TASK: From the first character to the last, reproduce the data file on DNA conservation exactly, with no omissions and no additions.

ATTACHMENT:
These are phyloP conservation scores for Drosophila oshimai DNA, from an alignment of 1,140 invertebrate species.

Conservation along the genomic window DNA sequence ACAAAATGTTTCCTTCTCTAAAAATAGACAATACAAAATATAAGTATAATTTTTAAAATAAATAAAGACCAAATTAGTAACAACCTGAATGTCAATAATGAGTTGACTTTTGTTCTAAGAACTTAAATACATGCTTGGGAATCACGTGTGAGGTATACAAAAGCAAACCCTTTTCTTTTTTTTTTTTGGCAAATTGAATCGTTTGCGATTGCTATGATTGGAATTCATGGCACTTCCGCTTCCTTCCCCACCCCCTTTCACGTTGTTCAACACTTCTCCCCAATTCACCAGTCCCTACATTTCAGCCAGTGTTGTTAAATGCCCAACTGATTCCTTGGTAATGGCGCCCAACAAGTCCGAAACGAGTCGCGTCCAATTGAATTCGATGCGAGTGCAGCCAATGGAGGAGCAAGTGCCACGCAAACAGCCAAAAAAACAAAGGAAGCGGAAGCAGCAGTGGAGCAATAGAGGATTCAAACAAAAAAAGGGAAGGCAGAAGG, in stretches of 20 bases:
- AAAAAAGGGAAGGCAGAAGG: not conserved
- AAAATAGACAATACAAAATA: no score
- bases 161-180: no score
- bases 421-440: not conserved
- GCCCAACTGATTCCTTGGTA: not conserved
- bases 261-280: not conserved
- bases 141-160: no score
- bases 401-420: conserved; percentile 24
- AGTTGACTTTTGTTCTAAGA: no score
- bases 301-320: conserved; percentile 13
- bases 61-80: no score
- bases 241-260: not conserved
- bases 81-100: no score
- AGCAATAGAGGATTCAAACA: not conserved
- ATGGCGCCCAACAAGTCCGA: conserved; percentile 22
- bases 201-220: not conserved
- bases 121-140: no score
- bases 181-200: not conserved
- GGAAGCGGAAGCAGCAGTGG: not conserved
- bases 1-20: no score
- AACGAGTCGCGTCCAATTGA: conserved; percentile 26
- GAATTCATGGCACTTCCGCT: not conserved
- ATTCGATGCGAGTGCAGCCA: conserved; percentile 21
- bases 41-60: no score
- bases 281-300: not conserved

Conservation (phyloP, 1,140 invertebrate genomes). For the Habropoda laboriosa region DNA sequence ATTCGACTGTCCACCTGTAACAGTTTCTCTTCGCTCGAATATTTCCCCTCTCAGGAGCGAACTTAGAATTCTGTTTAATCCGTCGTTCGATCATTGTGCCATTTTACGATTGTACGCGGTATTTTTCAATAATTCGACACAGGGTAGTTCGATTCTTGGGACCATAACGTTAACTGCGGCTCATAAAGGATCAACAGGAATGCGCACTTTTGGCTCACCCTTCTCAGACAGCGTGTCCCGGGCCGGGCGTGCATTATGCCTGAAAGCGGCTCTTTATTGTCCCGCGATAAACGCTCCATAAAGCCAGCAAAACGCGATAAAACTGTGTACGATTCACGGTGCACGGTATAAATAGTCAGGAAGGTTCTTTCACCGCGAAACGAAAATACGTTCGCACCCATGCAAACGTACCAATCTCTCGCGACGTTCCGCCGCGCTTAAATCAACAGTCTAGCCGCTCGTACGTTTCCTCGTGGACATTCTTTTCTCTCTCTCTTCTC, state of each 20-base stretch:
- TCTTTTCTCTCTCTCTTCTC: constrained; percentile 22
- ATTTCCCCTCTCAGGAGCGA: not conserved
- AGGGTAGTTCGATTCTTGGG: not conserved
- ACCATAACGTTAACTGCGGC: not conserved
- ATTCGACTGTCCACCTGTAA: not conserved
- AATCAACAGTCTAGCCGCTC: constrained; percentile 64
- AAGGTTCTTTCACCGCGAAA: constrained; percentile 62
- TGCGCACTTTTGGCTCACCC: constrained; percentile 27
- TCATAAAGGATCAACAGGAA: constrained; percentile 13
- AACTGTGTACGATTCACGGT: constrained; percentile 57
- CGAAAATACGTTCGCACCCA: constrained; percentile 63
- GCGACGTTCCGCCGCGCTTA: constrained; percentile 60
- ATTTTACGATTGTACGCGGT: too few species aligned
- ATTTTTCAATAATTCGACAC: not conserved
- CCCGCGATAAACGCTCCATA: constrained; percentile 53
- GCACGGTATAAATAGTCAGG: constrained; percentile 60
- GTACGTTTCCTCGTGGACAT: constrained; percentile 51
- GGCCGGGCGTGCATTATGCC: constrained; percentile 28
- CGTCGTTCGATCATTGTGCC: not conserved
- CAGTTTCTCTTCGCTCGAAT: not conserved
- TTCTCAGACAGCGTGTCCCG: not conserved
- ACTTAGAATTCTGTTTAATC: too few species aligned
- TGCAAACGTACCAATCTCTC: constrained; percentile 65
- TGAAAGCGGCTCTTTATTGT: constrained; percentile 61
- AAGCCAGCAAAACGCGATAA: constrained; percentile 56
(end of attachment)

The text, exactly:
These are phyloP conservation scores for Drosophila oshimai DNA, from an alignment of 1,140 invertebrate species.

Conservation along the genomic window DNA sequence ACAAAATGTTTCCTTCTCTAAAAATAGACAATACAAAATATAAGTATAATTTTTAAAATAAATAAAGACCAAATTAGTAACAACCTGAATGTCAATAATGAGTTGACTTTTGTTCTAAGAACTTAAATACATGCTTGGGAATCACGTGTGAGGTATACAAAAGCAAACCCTTTTCTTTTTTTTTTTTGGCAAATTGAATCGTTTGCGATTGCTATGATTGGAATTCATGGCACTTCCGCTTCCTTCCCCACCCCCTTTCACGTTGTTCAACACTTCTCCCCAATTCACCAGTCCCTACATTTCAGCCAGTGTTGTTAAATGCCCAACTGATTCCTTGGTAATGGCGCCCAACAAGTCCGAAACGAGTCGCGTCCAATTGAATTCGATGCGAGTGCAGCCAATGGAGGAGCAAGTGCCACGCAAACAGCCAAAAAAACAAAGGAAGCGGAAGCAGCAGTGGAGCAATAGAGGATTCAAACAAAAAAAGGGAAGGCAGAAGG, in stretches of 20 bases:
- AAAAAAGGGAAGGCAGAAGG: not conserved
- AAAATAGACAATACAAAATA: no score
- bases 161-180: no score
- bases 421-440: not conserved
- GCCCAACTGATTCCTTGGTA: not conserved
- bases 261-280: not conserved
- bases 141-160: no score
- bases 401-420: conserved; percentile 24
- AGTTGACTTTTGTTCTAAGA: no score
- bases 301-320: conserved; percentile 13
- bases 61-80: no score
- bases 241-260: not conserved
- bases 81-100: no score
- AGCAATAGAGGATTCAAACA: not conserved
- ATGGCGCCCAACAAGTCCGA: conserved; percentile 22
- bases 201-220: not conserved
- bases 121-140: no score
- bases 181-200: not conserved
- GGAAGCGGAAGCAGCAGTGG: not conserved
- bases 1-20: no score
- AACGAGTCGCGTCCAATTGA: conserved; percentile 26
- GAATTCATGGCACTTCCGCT: not conserved
- ATTCGATGCGAGTGCAGCCA: conserved; percentile 21
- bases 41-60: no score
- bases 281-300: not conserved

Conservation (phyloP, 1,140 invertebrate genomes). For the Habropoda laboriosa region DNA sequence ATTCGACTGTCCACCTGTAACAGTTTCTCTTCGCTCGAATATTTCCCCTCTCAGGAGCGAACTTAGAATTCTGTTTAATCCGTCGTTCGATCATTGTGCCATTTTACGATTGTACGCGGTATTTTTCAATAATTCGACACAGGGTAGTTCGATTCTTGGGACCATAACGTTAACTGCGGCTCATAAAGGATCAACAGGAATGCGCACTTTTGGCTCACCCTTCTCAGACAGCGTGTCCCGGGCCGGGCGTGCATTATGCCTGAAAGCGGCTCTTTATTGTCCCGCGATAAACGCTCCATAAAGCCAGCAAAACGCGATAAAACTGTGTACGATTCACGGTGCACGGTATAAATAGTCAGGAAGGTTCTTTCACCGCGAAACGAAAATACGTTCGCACCCATGCAAACGTACCAATCTCTCGCGACGTTCCGCCGCGCTTAAATCAACAGTCTAGCCGCTCGTACGTTTCCTCGTGGACATTCTTTTCTCTCTCTCTTCTC, state of each 20-base stretch:
- TCTTTTCTCTCTCTCTTCTC: constrained; percentile 22
- ATTTCCCCTCTCAGGAGCGA: not conserved
- AGGGTAGTTCGATTCTTGGG: not conserved
- ACCATAACGTTAACTGCGGC: not conserved
- ATTCGACTGTCCACCTGTAA: not conserved
- AATCAACAGTCTAGCCGCTC: constrained; percentile 64
- AAGGTTCTTTCACCGCGAAA: constrained; percentile 62
- TGCGCACTTTTGGCTCACCC: constrained; percentile 27
- TCATAAAGGATCAACAGGAA: constrained; percentile 13
- AACTGTGTACGATTCACGGT: constrained; percentile 57
- CGAAAATACGTTCGCACCCA: constrained; percentile 63
- GCGACGTTCCGCCGCGCTTA: constrained; percentile 60
- ATTTTACGATTGTACGCGGT: too few species aligned
- ATTTTTCAATAATTCGACAC: not conserved
- CCCGCGATAAACGCTCCATA: constrained; percentile 53
- GCACGGTATAAATAGTCAGG: constrained; percentile 60
- GTACGTTTCCTCGTGGACAT: constrained; percentile 51
- GGCCGGGCGTGCATTATGCC: constrained; percentile 28
- CGTCGTTCGATCATTGTGCC: not conserved
- CAGTTTCTCTTCGCTCGAAT: not conserved
- TTCTCAGACAGCGTGTCCCG: not conserved
- ACTTAGAATTCTGTTTAATC: too few species aligned
- TGCAAACGTACCAATCTCTC: constrained; percentile 65
- TGAAAGCGGCTCTTTATTGT: constrained; percentile 61
- AAGCCAGCAAAACGCGATAA: constrained; percentile 56